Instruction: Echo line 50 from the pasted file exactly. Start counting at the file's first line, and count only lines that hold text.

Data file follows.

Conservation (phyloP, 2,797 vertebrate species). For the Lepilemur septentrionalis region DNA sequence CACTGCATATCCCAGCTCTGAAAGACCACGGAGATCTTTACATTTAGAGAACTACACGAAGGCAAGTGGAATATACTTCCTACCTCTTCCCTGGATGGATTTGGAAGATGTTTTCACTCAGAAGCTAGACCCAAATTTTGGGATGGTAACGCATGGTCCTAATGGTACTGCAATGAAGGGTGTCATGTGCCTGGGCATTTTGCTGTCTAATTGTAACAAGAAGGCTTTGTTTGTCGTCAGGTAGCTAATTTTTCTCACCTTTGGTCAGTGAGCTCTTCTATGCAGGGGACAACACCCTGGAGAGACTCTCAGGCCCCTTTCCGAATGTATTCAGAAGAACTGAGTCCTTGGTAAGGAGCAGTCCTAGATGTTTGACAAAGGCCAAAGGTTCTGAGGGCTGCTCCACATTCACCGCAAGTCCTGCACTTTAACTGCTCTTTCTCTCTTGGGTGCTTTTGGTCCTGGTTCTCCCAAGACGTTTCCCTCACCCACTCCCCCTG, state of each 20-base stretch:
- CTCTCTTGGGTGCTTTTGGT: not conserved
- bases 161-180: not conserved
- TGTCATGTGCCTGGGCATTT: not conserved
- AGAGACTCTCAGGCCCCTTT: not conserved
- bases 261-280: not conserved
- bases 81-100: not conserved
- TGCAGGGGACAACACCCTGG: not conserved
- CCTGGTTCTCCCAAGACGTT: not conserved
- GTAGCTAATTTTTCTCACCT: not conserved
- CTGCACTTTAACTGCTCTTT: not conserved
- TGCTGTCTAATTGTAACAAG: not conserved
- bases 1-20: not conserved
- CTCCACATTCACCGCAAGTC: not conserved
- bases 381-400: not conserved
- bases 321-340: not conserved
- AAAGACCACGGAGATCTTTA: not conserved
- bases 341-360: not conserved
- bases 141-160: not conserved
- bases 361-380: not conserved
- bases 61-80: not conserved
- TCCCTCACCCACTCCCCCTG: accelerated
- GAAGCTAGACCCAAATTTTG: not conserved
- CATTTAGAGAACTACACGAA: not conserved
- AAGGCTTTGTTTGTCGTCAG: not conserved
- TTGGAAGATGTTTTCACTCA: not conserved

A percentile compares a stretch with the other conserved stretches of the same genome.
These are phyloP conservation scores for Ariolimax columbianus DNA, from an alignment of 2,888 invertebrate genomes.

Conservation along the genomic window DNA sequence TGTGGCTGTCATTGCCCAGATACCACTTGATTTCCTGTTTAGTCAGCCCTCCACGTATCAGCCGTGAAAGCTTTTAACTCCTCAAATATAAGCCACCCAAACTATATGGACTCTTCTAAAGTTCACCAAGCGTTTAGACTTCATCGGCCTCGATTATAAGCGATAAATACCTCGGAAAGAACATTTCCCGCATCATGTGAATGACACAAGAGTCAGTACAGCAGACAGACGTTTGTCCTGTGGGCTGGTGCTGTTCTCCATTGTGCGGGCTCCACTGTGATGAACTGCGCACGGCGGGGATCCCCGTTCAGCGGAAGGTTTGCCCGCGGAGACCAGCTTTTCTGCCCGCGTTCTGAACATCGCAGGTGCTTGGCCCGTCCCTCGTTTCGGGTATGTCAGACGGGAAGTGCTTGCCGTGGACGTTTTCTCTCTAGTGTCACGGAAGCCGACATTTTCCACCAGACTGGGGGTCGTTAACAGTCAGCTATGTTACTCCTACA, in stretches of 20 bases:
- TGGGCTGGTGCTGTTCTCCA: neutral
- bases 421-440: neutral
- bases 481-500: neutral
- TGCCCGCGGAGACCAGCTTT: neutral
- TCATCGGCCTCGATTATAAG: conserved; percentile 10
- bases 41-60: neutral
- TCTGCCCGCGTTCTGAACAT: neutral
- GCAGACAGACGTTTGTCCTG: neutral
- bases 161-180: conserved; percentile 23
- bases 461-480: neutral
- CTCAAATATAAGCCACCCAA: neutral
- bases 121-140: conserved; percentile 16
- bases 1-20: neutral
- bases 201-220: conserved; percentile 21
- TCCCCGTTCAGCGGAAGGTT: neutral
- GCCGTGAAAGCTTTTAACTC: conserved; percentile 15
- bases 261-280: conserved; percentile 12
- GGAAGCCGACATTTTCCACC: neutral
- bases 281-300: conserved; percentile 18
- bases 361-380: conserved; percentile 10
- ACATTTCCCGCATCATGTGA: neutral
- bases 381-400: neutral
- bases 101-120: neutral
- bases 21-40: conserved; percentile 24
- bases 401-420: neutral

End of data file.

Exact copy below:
- ACATTTCCCGCATCATGTGA: neutral